Nevertheless, I believe it is important to highlight that Polanyi was not altogether against the institution of markets. As discussed, he believed that markets provided one of the societal forms of integration.
“[The self-adjusting market] would have physically destroyed man and transformed his surroundings into a wilderness.” (Pat Devine)
He emphasized that it is not merely markets, but self-regulating markets that would bring about the destruction of man and his surroundings. He argues that:
“…the need for trade and markets is not greater than the need for reciprocity and redistribution” (Karl Polanyi), which can also be read in the opposite direction. Fernand Braudel also highlights the distinction between capitalism and markets. He dates the development of the market sturcture as we know it to the beginning of the fifteenth century. (Fernand Braudel)
In fact, Ayşe Buğra argues that Polanyi broke away from scientific socialism in an early age, despite his shared opinions with Karl Marx, in the introduction of The Great Transformation. (Karl Polanyi)
In this paper I intended to highlight some objections to growth-led development, referencing Lucas, Harvey, Barro, Marx and Braudel, with special emphasis on Karl Polanyi. By breaking down a complex phenomenon such as development to growth rates, neoliberal economists seem to disregard its social and environmental consequences. What makes Polanyi such an important figure is that he does not shy away from making his analysis long-term, and that he correctly identifies mechanisms with which our society functions. For example, he argued that for each move to further markets among other integration mechanisms, societies would engage in counter-movements to balance that. An example of this phenomenon would be the nineteenth century unrests in Europe, and the twentieth century experiment of the Soviet Union. This article is in a way in line with this counter-movement, in exposing some drawbacks of the self-regulating market.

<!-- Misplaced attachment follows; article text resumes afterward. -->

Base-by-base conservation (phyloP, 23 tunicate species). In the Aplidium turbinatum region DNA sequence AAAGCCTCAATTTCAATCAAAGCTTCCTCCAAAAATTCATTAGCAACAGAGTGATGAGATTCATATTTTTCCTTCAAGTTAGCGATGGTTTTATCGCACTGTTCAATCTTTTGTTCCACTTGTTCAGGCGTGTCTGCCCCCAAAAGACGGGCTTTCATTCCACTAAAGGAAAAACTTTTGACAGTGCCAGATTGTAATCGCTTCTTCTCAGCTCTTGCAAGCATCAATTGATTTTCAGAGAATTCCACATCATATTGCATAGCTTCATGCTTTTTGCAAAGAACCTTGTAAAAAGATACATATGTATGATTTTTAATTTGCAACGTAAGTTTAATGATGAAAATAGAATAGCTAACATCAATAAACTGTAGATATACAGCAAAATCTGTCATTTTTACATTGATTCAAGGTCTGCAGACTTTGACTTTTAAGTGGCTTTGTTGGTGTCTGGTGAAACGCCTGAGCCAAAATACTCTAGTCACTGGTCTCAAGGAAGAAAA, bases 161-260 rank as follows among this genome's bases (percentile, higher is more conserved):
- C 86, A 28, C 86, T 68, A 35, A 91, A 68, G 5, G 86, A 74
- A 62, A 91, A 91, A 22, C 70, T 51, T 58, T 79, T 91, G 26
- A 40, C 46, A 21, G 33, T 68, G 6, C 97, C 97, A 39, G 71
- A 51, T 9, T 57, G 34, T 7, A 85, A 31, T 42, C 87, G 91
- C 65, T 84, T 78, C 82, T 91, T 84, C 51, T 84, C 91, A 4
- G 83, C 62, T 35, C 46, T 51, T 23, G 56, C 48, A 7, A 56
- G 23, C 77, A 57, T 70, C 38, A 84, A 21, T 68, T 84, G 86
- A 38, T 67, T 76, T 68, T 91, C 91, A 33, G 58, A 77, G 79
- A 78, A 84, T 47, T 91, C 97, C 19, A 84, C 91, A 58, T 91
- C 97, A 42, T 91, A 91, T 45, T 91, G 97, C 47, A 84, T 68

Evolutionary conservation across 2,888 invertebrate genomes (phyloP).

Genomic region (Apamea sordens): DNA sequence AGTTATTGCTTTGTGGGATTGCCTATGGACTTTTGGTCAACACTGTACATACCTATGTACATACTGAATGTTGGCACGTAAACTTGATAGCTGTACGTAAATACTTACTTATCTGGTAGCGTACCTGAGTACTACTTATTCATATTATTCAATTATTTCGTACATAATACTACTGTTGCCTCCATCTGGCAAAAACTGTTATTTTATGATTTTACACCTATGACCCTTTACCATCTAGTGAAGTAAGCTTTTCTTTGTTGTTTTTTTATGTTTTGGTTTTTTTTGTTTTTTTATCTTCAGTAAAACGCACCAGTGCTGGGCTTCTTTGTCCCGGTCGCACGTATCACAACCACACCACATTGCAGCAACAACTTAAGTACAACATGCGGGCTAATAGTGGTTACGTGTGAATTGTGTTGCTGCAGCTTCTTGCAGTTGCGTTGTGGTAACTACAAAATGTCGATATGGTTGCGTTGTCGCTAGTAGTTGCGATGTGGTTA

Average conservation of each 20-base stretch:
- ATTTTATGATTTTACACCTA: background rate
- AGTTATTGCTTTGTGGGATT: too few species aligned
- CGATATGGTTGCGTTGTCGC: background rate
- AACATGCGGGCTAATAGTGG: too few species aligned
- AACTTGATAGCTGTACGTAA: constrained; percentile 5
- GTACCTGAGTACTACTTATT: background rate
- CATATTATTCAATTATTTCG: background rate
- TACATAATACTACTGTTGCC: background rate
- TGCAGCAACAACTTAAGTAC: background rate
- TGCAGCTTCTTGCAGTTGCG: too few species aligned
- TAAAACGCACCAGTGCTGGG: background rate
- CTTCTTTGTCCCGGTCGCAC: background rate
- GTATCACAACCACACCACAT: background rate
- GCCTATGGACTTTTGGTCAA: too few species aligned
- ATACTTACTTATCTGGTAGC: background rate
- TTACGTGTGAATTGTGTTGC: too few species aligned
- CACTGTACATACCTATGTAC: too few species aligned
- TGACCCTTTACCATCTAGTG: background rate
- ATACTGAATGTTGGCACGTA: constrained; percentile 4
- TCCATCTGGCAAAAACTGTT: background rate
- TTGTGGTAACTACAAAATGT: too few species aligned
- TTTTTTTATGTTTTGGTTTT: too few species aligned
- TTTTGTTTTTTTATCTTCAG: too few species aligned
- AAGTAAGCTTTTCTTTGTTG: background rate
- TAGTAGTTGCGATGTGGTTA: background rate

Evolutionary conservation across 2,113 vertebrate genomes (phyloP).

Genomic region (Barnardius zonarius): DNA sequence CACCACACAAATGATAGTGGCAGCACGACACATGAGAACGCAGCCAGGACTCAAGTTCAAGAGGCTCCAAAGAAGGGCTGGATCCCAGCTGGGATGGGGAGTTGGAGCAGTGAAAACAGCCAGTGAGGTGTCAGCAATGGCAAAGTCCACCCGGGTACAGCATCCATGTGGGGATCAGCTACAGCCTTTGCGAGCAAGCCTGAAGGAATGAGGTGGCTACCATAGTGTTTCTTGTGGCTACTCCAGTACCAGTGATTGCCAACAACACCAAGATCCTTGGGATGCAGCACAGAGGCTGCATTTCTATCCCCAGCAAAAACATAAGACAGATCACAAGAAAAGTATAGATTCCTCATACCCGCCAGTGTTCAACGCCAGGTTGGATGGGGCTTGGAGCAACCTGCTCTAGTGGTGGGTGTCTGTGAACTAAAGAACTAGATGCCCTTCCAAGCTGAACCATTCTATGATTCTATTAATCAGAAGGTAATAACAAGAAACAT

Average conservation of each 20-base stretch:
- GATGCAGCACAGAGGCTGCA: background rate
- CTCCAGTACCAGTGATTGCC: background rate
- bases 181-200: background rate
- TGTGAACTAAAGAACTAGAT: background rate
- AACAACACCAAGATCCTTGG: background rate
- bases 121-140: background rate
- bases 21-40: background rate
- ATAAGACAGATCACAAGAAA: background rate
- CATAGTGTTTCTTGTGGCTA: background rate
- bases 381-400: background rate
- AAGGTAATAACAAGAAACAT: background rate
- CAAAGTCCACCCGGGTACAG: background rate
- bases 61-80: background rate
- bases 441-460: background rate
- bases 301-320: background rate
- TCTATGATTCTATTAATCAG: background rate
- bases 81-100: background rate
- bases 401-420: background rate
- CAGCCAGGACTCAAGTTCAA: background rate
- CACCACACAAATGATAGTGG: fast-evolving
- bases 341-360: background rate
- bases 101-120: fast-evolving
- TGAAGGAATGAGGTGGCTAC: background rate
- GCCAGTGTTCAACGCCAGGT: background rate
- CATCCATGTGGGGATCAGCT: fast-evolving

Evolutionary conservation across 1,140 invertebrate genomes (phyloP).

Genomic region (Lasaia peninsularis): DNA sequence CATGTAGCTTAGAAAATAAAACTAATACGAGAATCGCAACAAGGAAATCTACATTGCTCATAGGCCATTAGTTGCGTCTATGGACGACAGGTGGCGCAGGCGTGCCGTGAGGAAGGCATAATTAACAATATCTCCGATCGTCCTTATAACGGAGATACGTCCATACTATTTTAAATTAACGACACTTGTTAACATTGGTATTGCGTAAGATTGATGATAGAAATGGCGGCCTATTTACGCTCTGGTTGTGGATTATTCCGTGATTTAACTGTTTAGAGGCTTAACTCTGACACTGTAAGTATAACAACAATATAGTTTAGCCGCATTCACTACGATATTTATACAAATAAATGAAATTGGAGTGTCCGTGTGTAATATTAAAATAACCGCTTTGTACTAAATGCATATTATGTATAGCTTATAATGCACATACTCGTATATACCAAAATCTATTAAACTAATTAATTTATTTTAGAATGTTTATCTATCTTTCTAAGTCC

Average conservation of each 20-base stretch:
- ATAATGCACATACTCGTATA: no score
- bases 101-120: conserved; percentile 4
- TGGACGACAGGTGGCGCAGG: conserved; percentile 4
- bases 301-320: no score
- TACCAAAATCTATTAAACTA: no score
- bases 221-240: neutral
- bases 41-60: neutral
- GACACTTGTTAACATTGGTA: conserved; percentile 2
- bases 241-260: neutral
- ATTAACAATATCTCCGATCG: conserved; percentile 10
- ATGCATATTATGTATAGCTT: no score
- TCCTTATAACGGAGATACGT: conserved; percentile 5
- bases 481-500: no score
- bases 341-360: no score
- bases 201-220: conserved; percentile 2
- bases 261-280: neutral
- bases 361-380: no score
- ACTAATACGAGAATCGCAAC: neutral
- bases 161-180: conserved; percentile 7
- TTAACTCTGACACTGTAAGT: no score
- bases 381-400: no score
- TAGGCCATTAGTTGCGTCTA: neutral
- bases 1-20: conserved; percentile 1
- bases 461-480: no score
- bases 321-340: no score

This was a final assignment for a course titled World Economic History, given by Professor Fikret Adaman of Boğaziçi University. He introduced me to Polanyi a semester ago as I was taking History of Economic Thought, also taught by him. I believe Polanyi is an important figure to studybecuase he offers a broader perspective of “societal integration” beyond markets. Apart from this, The Great Transformation is really a one-of-a-kind book with very interesting and relevant perspectives on society and economics. It is a must-read for those who wish to drift away from neoliberal thinking, and want to explore a lesser-known but still as much striking alternative.
Karl Polanyi, The Great Transformation.
Robert E. Lucas, Econometric Policy Evaluation, A Critique.
Robert J. Barro, Economic Growth in a Cross Section of Countries.
David Harvey, A Brief History of Neoliberalism.
Pat Devine, Karl Polanyi.
Fernand Braudel, A Brief History of Capitalism.
Dani Rodrik, Dani Rodrik’s Weblog.
Kamil Yılmaz, Presentation in Bilim Akademisi Social Sciences Summer School in Economics, 2020.
Barış is a co-founder and the editor-in-chief of Tablet. He is available through firstname.lastname@example.org.